Large Octant, 18 inch – Williams, Hull, 18th century
An early and interesting three mirror octant with Vernier nonius, made by or for S. Williams at Hull in 1767.
The first octant was created by Headly in 1731. In Great-Britain and North-America the instrument was called the Hadley’s quadrant to distinguish it from the Davis quadrant. Headly got in 1734 a patent for eleven years. Immediately after it came to an end other instrumentmakers started with making octants.
This octant is an early ebony one. The graduated scale is made of ivory with a Vernier nonius. The engraving is made by hand. At the graduation every degree is divided in parts of 20 minutes. The Vernier nonius is divided in twenty equal parts. The accuracy of reading with this nonius is one minute.
Both peepsights have two holes. The central ones for direct observation of the sun, the other ones, just outside the path of rays, could be used in stead of the sunshades to weaken the sunligth.
The lower horizon mirror and peepsight were used for backward observation. As the horizon just below the sun was invisible, in this way it was possible to use the opposite horizon. The instrument was used back to front. The observer had the sun in his back. The sunshades moved to the lower position.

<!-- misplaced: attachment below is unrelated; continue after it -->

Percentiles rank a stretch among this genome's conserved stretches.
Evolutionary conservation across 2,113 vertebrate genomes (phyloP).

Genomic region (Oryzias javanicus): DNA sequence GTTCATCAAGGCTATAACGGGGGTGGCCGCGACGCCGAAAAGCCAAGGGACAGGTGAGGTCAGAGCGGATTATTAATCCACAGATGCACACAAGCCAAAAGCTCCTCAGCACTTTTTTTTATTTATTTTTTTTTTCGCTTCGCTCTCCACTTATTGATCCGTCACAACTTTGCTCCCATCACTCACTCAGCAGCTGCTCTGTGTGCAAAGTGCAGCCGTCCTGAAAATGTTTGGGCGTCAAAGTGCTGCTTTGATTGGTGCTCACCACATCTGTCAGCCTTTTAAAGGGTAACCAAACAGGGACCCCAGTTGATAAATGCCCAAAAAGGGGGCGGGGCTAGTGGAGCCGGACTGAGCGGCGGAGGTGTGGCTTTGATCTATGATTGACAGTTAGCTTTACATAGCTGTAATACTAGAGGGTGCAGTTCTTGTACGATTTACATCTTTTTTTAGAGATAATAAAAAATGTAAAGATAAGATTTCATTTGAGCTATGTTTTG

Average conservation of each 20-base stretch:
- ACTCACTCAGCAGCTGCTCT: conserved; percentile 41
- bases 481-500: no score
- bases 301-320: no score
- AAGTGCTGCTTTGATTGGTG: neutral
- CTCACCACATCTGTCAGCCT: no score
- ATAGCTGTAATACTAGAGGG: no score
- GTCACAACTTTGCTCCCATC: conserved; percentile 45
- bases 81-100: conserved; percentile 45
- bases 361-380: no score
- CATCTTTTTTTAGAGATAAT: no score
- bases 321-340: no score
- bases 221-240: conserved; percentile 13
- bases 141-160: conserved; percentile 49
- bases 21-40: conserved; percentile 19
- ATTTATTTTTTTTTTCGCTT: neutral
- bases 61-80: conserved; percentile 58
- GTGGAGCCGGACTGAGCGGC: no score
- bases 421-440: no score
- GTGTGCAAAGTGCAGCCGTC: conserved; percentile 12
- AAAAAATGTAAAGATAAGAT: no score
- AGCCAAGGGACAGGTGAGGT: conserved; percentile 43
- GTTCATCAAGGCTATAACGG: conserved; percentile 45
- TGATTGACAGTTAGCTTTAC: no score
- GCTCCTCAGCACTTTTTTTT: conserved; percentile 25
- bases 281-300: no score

This beautiful instrument with nice patin, is complete and in a fine condition, with three mirrors, two peep sights and three sunshades. On the backside three brass legs and the adjusing-screws.
The mirror table of this octant is also made of ebony. Octants of a later date have brass ones. The nonius does not have a double scale anymore but still has the wide of a double scale.
HW: 45,5×38,5 cm (18×15 in)
Radius (rotation axis till nonius): 39,5 cm (15.5 in)
Signed: * S. Williams Hull 1767 *
Condition: very well